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French fries — deep-fried lengths of potato usually served as a side dish — range from elegant twigs to quarter-spud wedge steak fries.
Both France and Belgium lay claim to their invention, which was some time in the mid 18th-century. It is said that Thomas Jefferson served them at the White House. Soldiers returning from Europe after the first World War brought home a taste for them. It wasn’t long before they became a popular side dish, especially with hamburgers and hot dogs. Although they are comfortably plebeian, they also can be truffle-flavored swanky.
The frying oil matters most. Cooks fry them in everything from vegetable oil to duck fat. Fry aficionados will tell you they develop better flavor and become more crisp when first blanched, then fried. When they emerge from the hot oil they want at least a sprinkle of salt; pepper is a common addition, too.
As for condiments, ketchup reigns. Vinegar, mayonnaise, BBQ sauce and ranch dressing offer alternatives.
Although they usually serve as a side dish, in Chicago many hot dog joints include them in the bun. The legendary mile-high sandwiches of Primanti’s in Pittsburgh include fries as well as cole slaw along with meats, eggs, and/or cheeses. When used as the foundation for Quebec’s poutine, they become a major player along with the gravy and cheese curds on top.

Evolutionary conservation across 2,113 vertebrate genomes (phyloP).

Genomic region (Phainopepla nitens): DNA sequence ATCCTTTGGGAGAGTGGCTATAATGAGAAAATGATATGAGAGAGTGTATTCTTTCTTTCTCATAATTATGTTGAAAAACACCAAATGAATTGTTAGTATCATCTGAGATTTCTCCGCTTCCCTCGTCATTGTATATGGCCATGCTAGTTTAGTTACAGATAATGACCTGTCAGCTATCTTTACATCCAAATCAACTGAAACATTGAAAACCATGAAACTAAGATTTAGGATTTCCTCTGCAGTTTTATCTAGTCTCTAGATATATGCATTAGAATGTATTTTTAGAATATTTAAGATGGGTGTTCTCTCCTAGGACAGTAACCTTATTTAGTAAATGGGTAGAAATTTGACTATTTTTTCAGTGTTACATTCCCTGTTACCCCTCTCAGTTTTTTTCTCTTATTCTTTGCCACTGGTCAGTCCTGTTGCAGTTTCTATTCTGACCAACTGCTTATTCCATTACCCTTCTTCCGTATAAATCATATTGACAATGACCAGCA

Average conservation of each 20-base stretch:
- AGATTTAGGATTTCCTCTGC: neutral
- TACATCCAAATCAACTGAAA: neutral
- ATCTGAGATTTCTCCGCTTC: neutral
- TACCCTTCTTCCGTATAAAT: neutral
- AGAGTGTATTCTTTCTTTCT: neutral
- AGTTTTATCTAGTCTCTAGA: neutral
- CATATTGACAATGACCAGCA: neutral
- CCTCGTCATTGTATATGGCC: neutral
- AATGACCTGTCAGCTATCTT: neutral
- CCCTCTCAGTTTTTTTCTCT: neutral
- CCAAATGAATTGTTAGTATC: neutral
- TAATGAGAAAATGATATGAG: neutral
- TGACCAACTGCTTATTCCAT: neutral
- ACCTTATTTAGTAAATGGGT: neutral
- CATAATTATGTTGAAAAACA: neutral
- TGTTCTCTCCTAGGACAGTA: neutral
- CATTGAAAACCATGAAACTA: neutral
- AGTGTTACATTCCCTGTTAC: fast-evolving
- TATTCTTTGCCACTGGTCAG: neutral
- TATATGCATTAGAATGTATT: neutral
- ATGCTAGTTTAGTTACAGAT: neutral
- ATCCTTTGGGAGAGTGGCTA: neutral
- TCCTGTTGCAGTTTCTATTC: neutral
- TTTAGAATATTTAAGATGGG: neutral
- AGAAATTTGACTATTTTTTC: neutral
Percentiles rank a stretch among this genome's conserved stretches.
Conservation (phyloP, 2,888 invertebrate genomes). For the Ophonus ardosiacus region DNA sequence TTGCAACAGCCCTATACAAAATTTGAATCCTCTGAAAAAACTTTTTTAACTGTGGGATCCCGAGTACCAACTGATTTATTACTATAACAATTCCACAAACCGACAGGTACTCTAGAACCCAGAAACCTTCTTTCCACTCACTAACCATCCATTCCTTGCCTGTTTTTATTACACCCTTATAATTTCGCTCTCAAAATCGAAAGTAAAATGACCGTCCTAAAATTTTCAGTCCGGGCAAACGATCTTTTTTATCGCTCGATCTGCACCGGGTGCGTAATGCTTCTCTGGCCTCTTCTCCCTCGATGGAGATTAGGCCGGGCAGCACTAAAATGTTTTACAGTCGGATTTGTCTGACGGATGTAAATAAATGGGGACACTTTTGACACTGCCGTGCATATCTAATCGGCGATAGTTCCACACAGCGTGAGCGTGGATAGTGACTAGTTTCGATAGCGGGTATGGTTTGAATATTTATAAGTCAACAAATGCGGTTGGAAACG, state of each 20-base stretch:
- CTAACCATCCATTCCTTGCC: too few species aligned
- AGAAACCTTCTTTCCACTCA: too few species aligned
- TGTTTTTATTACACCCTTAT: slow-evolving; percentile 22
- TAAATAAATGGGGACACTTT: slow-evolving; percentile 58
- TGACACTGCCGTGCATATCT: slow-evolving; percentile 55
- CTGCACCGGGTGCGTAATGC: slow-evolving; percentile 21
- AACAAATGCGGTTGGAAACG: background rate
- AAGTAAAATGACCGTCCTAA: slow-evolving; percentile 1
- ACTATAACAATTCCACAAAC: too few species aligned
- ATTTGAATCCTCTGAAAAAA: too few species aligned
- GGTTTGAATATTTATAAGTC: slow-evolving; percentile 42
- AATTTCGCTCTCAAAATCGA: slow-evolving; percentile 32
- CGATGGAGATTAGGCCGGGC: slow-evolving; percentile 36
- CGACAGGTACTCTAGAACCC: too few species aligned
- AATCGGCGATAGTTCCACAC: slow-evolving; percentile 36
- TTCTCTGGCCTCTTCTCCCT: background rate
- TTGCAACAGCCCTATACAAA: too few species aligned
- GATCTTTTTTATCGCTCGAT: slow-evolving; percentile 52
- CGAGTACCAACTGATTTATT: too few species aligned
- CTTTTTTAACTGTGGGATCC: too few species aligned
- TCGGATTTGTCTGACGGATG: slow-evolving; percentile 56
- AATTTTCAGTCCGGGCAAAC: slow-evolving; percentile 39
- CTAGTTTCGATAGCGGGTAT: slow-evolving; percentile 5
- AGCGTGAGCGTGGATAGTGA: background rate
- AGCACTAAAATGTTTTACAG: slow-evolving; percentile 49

They inspire all kinds of custom treatment: cheese fries, chili-cheese fries, loaded fries, garlic fries, Cajun fries, and guacamole-topped carne asada fries.
What are the different French fry shapes? Fries range from the basic baton to curly fries, waffle fries, spiral-cut tornado fries, skinny shoestring fries, thick-cut steak fries, and crinkle-cuts.
Curiously, in South Carolina’s Midland Valley, what the world knows as French fries are called home fries. The reason? The cooks actually cut them in the kitchen (“home”) as opposed to pouring frozen ones out of a bag.